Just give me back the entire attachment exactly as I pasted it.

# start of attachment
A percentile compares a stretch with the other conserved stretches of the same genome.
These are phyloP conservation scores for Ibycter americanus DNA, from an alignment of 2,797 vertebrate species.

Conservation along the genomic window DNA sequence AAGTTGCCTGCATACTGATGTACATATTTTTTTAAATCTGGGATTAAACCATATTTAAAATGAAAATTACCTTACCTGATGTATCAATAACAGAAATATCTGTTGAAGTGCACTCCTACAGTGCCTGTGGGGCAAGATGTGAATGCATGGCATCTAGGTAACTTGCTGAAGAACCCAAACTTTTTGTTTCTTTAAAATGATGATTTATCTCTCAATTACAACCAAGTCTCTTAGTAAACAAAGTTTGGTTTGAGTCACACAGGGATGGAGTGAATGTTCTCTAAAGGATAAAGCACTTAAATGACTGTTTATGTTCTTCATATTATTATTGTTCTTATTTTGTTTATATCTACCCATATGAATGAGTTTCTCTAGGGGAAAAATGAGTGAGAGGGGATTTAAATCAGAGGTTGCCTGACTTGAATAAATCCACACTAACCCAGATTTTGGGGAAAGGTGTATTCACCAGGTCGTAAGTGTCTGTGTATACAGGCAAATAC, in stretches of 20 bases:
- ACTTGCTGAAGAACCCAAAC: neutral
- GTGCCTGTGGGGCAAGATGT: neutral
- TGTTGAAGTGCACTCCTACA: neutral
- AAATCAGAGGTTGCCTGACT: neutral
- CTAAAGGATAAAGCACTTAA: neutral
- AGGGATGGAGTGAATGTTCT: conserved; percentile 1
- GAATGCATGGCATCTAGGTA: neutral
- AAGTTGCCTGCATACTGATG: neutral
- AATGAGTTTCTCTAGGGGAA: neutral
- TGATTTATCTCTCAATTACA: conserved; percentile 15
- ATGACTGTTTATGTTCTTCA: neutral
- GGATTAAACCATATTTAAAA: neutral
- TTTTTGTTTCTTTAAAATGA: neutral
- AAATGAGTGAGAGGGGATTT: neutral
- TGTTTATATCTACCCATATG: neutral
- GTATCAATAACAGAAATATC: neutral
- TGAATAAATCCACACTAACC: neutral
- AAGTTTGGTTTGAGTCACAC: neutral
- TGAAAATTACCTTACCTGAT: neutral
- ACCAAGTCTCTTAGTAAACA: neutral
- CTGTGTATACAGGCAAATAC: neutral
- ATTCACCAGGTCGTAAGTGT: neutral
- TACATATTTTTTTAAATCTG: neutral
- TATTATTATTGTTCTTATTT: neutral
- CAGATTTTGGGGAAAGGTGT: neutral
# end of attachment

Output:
A percentile compares a stretch with the other conserved stretches of the same genome.
These are phyloP conservation scores for Ibycter americanus DNA, from an alignment of 2,797 vertebrate species.

Conservation along the genomic window DNA sequence AAGTTGCCTGCATACTGATGTACATATTTTTTTAAATCTGGGATTAAACCATATTTAAAATGAAAATTACCTTACCTGATGTATCAATAACAGAAATATCTGTTGAAGTGCACTCCTACAGTGCCTGTGGGGCAAGATGTGAATGCATGGCATCTAGGTAACTTGCTGAAGAACCCAAACTTTTTGTTTCTTTAAAATGATGATTTATCTCTCAATTACAACCAAGTCTCTTAGTAAACAAAGTTTGGTTTGAGTCACACAGGGATGGAGTGAATGTTCTCTAAAGGATAAAGCACTTAAATGACTGTTTATGTTCTTCATATTATTATTGTTCTTATTTTGTTTATATCTACCCATATGAATGAGTTTCTCTAGGGGAAAAATGAGTGAGAGGGGATTTAAATCAGAGGTTGCCTGACTTGAATAAATCCACACTAACCCAGATTTTGGGGAAAGGTGTATTCACCAGGTCGTAAGTGTCTGTGTATACAGGCAAATAC, in stretches of 20 bases:
- ACTTGCTGAAGAACCCAAAC: neutral
- GTGCCTGTGGGGCAAGATGT: neutral
- TGTTGAAGTGCACTCCTACA: neutral
- AAATCAGAGGTTGCCTGACT: neutral
- CTAAAGGATAAAGCACTTAA: neutral
- AGGGATGGAGTGAATGTTCT: conserved; percentile 1
- GAATGCATGGCATCTAGGTA: neutral
- AAGTTGCCTGCATACTGATG: neutral
- AATGAGTTTCTCTAGGGGAA: neutral
- TGATTTATCTCTCAATTACA: conserved; percentile 15
- ATGACTGTTTATGTTCTTCA: neutral
- GGATTAAACCATATTTAAAA: neutral
- TTTTTGTTTCTTTAAAATGA: neutral
- AAATGAGTGAGAGGGGATTT: neutral
- TGTTTATATCTACCCATATG: neutral
- GTATCAATAACAGAAATATC: neutral
- TGAATAAATCCACACTAACC: neutral
- AAGTTTGGTTTGAGTCACAC: neutral
- TGAAAATTACCTTACCTGAT: neutral
- ACCAAGTCTCTTAGTAAACA: neutral
- CTGTGTATACAGGCAAATAC: neutral
- ATTCACCAGGTCGTAAGTGT: neutral
- TACATATTTTTTTAAATCTG: neutral
- TATTATTATTGTTCTTATTT: neutral
- CAGATTTTGGGGAAAGGTGT: neutral